Yes, we're still talking about this, the disputed mystery audio clip that sounds like different things to different people. While there's no definitive answer to why some people hear different things in the, The New York Times has posted a simple tool that lets you hear the original audio filtered in different ways.
The tool, found here, takes the controversial clip and applies frequency filters to it, emphasizing the lower frequencies on the Laurel end and the higher frequencies on the Yanny end, making it easier to hear both. The origin of the clip itself is a poor recording of a roboticized pronunciation guide for the word "laurel" from vocabulary.com.
There arefor the phenomenon, including the hearing range of individuals, the poor quality of the original recording, and the frequency reproduction ranges of different types of speakers and headphones.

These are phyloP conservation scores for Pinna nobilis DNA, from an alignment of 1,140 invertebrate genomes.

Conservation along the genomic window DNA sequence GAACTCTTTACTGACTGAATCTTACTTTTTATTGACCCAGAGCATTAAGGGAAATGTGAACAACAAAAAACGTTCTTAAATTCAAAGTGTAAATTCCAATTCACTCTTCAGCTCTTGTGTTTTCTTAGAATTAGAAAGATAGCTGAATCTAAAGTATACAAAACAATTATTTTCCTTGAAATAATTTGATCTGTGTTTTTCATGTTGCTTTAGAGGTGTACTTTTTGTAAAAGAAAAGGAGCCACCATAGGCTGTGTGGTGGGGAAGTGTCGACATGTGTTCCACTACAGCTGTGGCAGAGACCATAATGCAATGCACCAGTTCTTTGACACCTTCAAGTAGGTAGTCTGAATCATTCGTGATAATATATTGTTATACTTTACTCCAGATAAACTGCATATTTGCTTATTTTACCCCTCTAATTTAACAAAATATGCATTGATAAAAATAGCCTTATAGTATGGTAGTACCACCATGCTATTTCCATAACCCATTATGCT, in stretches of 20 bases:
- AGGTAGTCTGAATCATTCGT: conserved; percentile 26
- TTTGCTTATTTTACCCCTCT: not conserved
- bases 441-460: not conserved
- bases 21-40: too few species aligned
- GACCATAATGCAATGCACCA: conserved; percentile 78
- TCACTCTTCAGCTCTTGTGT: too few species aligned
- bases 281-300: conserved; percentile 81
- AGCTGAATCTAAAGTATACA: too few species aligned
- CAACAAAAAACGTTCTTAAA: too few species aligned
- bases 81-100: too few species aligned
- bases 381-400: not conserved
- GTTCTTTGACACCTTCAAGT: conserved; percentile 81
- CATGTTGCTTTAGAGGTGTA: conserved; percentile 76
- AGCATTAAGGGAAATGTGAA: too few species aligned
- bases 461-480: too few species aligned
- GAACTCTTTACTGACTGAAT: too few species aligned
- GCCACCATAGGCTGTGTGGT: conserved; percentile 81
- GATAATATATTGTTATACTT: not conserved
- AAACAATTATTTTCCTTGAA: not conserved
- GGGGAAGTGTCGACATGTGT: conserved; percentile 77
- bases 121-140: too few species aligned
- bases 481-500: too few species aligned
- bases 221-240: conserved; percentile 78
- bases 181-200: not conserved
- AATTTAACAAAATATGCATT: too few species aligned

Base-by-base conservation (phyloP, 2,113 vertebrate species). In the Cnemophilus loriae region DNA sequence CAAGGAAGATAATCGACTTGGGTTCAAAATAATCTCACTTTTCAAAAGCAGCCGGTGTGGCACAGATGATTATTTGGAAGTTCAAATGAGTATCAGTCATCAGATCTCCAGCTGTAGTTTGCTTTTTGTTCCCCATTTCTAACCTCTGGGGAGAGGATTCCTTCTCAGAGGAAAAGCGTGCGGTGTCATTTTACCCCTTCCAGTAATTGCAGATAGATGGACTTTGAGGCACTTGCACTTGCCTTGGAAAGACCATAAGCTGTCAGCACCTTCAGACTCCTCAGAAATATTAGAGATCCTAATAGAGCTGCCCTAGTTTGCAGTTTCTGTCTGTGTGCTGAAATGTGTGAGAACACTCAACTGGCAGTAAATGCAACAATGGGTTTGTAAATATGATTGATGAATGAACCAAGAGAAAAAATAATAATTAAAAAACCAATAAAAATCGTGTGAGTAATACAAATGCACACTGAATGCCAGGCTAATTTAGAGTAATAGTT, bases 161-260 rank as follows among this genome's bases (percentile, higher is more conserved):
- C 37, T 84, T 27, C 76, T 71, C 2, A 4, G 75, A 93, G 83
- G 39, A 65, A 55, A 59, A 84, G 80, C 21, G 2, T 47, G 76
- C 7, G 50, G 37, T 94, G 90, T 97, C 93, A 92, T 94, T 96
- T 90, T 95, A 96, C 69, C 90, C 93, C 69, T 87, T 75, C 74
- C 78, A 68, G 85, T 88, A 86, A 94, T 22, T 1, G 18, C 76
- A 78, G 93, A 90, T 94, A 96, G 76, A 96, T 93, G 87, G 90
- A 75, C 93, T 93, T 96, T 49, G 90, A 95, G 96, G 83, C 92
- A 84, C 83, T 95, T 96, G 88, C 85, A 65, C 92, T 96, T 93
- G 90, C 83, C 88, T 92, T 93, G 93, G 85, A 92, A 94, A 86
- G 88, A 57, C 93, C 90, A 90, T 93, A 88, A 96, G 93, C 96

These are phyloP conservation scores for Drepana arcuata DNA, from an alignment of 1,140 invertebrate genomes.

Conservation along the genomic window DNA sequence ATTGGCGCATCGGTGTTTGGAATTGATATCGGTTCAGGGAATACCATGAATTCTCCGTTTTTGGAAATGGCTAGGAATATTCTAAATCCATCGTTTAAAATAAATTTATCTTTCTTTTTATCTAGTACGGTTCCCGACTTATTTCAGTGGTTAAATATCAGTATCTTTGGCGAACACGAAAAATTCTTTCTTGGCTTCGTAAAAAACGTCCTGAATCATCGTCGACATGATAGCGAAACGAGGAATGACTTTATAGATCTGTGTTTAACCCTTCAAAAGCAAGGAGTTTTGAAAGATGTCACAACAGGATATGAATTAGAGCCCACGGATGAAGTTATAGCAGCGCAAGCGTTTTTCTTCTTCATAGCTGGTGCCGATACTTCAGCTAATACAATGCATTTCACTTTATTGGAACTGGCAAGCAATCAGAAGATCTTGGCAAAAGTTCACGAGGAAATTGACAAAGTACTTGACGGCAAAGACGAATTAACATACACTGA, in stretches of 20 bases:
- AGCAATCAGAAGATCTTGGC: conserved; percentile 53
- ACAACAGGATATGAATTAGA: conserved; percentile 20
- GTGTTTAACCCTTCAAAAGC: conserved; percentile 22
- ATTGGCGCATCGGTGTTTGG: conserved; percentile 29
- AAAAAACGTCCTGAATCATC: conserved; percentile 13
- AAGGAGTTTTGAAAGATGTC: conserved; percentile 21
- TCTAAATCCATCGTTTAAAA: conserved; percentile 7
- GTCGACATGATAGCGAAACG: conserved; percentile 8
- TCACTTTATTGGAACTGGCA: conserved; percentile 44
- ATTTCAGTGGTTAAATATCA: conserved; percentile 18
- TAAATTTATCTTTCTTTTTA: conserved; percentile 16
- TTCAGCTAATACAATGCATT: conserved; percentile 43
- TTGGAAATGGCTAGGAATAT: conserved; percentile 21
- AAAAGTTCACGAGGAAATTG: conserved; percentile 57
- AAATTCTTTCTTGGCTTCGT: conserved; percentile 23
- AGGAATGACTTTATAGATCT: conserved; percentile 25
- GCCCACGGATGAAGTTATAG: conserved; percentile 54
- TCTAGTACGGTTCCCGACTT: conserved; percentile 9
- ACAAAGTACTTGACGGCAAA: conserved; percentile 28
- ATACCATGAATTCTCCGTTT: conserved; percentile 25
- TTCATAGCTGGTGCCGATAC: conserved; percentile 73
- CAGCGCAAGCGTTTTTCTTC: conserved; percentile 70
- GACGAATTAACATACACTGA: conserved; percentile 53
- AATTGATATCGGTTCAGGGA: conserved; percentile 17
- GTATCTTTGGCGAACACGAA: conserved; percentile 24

The debate even engulfed the CNET office with several of our team members weighing in for our local CBS station's evening news. You can see that clip above, which amazingly, sounded like "Yanny" to me while we were shooting it in the CNET Labs, but sounded like "Laurel" when I watched this segment on TV later that day,